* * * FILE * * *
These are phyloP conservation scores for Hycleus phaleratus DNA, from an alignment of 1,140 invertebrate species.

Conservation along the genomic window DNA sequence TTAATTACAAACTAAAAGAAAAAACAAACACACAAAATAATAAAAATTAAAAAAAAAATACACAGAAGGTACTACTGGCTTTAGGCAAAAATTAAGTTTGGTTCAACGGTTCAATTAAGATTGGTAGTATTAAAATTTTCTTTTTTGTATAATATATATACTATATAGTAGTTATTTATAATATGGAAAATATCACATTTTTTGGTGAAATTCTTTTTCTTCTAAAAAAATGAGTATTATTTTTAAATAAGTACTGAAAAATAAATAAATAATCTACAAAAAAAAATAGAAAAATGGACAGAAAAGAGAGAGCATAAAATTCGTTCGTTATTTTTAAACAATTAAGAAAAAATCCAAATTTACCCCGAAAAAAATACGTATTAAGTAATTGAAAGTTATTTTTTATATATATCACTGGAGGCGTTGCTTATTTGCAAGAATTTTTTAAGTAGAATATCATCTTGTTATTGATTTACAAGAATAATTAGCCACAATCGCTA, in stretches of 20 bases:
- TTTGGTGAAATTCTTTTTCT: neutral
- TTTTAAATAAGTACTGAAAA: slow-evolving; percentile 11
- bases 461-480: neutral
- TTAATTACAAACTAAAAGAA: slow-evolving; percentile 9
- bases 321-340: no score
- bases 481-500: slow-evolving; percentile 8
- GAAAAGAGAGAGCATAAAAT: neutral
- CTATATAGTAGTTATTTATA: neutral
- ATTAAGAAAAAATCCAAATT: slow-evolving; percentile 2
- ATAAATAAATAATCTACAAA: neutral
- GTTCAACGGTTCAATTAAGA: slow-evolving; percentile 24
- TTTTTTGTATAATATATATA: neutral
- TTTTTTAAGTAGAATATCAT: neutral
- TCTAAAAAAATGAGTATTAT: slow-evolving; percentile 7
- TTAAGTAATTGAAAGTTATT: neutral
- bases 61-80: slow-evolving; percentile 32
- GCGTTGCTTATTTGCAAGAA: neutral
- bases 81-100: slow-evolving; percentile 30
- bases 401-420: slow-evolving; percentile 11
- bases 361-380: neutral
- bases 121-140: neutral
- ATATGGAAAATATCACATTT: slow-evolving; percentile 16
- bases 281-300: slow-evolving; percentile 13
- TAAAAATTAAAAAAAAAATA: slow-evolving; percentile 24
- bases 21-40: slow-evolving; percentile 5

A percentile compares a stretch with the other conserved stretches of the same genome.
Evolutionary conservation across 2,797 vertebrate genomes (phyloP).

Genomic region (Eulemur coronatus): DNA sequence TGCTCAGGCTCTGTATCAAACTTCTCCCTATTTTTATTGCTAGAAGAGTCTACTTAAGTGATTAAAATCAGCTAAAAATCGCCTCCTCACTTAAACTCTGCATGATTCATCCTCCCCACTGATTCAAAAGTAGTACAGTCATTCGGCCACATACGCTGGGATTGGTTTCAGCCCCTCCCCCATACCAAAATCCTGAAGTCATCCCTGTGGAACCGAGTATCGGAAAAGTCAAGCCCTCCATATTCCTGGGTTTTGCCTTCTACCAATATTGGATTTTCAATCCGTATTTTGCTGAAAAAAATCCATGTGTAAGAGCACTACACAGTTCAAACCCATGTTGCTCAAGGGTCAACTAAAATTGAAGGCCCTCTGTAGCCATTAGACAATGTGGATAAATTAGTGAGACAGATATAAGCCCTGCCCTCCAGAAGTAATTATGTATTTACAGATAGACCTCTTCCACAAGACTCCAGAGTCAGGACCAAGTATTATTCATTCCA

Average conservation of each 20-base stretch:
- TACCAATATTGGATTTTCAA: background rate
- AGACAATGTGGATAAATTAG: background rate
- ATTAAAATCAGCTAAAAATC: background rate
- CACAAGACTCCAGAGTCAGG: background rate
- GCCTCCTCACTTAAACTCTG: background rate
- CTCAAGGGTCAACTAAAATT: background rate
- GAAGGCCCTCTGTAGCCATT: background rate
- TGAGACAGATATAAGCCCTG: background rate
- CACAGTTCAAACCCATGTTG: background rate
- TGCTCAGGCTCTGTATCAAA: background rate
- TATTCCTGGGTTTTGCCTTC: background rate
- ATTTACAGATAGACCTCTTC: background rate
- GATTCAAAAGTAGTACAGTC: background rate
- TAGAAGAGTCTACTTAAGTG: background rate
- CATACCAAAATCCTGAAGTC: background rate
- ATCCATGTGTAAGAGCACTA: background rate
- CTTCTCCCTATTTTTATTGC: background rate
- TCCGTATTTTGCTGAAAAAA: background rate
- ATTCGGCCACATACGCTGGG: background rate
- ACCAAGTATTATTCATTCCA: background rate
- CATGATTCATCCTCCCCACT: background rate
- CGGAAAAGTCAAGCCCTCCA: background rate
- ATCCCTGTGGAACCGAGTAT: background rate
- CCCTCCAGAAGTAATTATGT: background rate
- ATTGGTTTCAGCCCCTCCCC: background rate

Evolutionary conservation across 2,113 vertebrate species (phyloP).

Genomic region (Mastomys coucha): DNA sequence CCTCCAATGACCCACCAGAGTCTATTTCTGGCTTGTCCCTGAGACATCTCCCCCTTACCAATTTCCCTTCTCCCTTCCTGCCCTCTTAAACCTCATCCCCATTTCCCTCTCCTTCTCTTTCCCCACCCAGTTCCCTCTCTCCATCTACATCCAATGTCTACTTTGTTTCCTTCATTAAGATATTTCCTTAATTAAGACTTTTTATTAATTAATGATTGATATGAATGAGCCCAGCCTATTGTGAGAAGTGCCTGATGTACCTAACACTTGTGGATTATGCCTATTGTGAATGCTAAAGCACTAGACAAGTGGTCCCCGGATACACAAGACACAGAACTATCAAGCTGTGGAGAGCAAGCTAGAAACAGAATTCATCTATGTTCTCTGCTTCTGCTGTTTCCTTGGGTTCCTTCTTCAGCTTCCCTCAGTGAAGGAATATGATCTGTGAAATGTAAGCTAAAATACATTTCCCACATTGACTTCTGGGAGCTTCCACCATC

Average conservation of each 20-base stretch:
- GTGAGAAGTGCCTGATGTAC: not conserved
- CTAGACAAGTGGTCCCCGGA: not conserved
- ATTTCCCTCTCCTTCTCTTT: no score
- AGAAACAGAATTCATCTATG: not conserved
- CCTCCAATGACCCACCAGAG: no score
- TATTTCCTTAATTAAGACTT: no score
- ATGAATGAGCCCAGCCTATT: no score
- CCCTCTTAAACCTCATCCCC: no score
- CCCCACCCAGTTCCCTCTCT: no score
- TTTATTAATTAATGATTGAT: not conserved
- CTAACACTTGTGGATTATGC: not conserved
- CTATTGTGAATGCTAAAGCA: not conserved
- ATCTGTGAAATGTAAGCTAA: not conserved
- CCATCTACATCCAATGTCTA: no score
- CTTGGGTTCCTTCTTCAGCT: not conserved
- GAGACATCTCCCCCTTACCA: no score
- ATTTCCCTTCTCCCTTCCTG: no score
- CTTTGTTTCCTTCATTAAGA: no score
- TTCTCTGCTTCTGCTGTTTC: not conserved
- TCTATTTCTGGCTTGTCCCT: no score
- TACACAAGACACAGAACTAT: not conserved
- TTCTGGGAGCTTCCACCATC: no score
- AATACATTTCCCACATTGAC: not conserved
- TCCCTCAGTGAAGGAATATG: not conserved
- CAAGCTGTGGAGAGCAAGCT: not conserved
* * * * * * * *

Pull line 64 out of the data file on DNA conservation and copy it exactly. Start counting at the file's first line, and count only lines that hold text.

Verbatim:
- CCTCCAATGACCCACCAGAG: no score